Rachael Sharrocks, of the Association of British Insurers (ABI), says vastly increased premiums are down to three main things: uninsured drivers (who add on average 30 a year to a motor insurance policy), fraudulent claims (41 a year) and legal fees incurred in settling personal injury claims (41 a year).
Its estimated that as many as one in 20 drivers is uninsured, but that shouldnt be a surprise when the fine for doing so is so much less than the cost of cover. Drivers caught without insurance will typically receive a fixed penalty notice of six points and a 200 fine, but young drivers with clean licences often pay more than 2000 for insurance.
Thats why new rules were introduced last month to crack down on the uninsured. King explains: The introduction of Continuous Insurance Enforcement will make it an offence to keep a car even on private land that is neither insured nor subject to a Statutory Off Road Notification (SORN).
How to stave off the price hikes
Shop around whenever your insurance comes up for renewal, not just when you change cars.
Dont only use price comparison sites, since not all insurers will be on them.
Fit extra security to your car (use Thatcham-approved products).
Consider a higher excess to cut your annual premium.
Men may pay less if a woman is a named driver on the policy.
Obey the law no points means lower premiums.
Dont pay by instalments, because this adds interest payments to the cost.DVLA and Motor Insurance Database statistics will be compared to identify those vehicles and could lead to prosecution of the keepers and confiscation of the vehicle.
The cost of uninsured drivers might be big, but the cost of insurance fraud is even bigger. Here, the law is also changing, E because insurers will soon be able to access DVLA records to check the details that drivers provide. Fibbing about your age, driving experience or the points on your licence? Youll be caught. This is welcome because it will not only identify attempted fraud but also genuine mistakes, says King.
Perhaps the most controversial cause of sky-rocketing premiums is the rise of personal loss and injury claims. ABI figures show that the cost of such claims, plus the cost of hiring replacement cars, has doubled in the past 10 years, and that the number of injury claims actually outstrips the number of accidents, which cant be right.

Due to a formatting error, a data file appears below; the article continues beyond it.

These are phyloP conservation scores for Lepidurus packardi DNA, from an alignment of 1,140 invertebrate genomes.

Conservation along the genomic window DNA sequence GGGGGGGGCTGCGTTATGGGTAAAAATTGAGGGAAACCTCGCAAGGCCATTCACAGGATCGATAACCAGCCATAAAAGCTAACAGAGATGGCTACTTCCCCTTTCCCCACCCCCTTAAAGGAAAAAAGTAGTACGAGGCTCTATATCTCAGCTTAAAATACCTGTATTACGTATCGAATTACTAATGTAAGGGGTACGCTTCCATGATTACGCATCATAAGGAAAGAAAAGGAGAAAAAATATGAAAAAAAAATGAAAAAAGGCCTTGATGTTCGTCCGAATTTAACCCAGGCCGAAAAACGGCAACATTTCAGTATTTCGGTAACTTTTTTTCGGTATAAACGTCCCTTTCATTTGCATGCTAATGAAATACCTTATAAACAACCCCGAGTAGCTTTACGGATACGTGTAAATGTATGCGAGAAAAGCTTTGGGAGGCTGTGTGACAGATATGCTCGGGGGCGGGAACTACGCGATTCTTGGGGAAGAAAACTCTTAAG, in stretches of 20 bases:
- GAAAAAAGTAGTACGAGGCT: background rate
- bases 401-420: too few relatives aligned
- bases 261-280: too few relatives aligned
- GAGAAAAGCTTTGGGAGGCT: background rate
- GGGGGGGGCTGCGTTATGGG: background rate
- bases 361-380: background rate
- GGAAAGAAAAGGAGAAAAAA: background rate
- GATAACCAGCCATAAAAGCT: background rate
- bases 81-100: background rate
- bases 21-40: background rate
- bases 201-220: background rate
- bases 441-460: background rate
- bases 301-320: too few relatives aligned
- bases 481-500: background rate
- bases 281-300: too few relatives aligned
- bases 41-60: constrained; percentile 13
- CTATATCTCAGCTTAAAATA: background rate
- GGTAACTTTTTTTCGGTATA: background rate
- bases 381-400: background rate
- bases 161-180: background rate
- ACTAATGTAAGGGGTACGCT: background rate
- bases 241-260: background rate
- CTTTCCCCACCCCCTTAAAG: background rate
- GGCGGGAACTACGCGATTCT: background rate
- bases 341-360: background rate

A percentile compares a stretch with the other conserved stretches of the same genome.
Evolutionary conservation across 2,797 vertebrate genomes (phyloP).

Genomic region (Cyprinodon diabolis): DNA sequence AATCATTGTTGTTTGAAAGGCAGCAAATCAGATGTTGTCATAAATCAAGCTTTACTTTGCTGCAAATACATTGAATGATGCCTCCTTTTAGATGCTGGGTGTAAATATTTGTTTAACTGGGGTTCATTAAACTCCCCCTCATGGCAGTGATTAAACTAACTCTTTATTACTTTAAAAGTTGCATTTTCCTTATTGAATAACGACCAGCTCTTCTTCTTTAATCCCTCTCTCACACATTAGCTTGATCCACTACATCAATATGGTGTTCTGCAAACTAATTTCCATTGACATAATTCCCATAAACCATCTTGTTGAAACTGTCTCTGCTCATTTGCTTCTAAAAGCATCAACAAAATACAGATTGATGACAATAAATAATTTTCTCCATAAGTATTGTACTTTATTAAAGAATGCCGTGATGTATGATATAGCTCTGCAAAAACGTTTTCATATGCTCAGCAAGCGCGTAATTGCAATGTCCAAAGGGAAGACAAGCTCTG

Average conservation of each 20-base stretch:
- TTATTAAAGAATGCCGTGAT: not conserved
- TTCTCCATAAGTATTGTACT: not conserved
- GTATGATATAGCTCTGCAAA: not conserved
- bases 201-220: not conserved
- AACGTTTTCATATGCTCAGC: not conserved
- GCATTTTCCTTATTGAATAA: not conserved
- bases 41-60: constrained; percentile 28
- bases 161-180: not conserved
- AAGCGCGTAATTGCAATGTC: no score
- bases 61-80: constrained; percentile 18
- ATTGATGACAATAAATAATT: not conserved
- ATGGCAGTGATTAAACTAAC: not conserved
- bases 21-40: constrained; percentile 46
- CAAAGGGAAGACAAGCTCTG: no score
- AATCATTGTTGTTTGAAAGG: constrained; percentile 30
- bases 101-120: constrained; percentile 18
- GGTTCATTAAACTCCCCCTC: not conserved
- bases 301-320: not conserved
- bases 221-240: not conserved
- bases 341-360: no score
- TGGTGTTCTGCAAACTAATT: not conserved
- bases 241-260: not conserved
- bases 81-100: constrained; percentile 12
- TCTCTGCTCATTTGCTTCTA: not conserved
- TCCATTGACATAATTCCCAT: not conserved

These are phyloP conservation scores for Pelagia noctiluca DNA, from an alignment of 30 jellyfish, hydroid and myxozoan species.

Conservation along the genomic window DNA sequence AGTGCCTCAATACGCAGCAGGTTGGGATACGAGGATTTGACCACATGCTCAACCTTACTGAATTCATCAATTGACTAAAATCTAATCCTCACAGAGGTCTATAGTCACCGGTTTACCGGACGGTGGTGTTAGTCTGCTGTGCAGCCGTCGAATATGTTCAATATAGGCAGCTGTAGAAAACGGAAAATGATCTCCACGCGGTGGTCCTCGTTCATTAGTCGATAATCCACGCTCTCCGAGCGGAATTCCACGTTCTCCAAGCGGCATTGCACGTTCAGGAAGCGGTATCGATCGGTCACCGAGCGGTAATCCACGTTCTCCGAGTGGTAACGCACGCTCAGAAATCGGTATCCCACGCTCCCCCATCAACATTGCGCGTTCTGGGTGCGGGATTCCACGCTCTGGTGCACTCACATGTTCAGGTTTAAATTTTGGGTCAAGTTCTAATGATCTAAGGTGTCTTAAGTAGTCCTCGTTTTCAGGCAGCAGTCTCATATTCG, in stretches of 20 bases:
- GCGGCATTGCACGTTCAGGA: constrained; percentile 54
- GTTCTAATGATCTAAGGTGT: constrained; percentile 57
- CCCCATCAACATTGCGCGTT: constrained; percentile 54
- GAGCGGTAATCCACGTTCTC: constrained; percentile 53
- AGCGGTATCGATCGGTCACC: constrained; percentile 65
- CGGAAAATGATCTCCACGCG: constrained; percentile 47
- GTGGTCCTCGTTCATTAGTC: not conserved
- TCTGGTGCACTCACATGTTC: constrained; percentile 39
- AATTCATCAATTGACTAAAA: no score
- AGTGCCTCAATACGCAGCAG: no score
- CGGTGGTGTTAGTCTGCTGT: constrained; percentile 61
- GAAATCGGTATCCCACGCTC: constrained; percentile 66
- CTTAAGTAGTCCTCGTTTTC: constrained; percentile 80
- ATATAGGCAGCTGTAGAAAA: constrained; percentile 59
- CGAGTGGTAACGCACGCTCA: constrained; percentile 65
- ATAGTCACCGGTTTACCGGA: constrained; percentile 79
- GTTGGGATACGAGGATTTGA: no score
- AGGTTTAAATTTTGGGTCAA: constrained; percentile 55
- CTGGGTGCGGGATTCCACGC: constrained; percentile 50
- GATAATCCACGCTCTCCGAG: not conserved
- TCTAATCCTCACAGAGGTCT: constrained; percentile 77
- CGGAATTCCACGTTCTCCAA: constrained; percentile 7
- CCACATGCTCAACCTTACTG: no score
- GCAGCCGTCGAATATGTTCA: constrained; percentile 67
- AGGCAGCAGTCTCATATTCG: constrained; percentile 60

Solicitor Kevin Bolton, a specialist in personal injury, refutes suggestions that the courts are awash with fraudulent compensation claims. He says: 99.9% of people are genuine claimants. The idea that Britain now has an American-style compensation culture is greatly exaggerated, he says. Whats happened is that people have become more aware of their rights. The rules are very strict, and claimants have to jump over many hurdles to prove their case.
The Transport Select Committee, made up of MPs, disagrees, and has called on insurers to do more to deal with fraudulent claims. It also wants a dedicated police unit to be set up to tackle the problem and for it to be paid for by the insurance industry.
The growing problem of accidents being staged so that fraudsters can claim for compensation has also been highlighted. Committee chairman Louise Ellman said: So far, we have been lucky that there have been no fatalities resulting from such incidents. Action is likely, but the course of that action is undecided.
Women set to pay 30% more
Women drivers generally pay less for their insurance than men, as statistics show them to be a lower risk. Fair enough? Not according to the European Court of Justice (ECJ). It has ruled that insurers can no longer charge different premiums for men and women based on their gender.
When the ruling comes into force on December 21, 2012, the AA predicts the cost of car insurance for women will go up by 25-30%. Premiums for men are likely to fall by around 10%. Young female drivers are likely to be hit especially hard. The AA predicts young women could see their premium go up by around 400.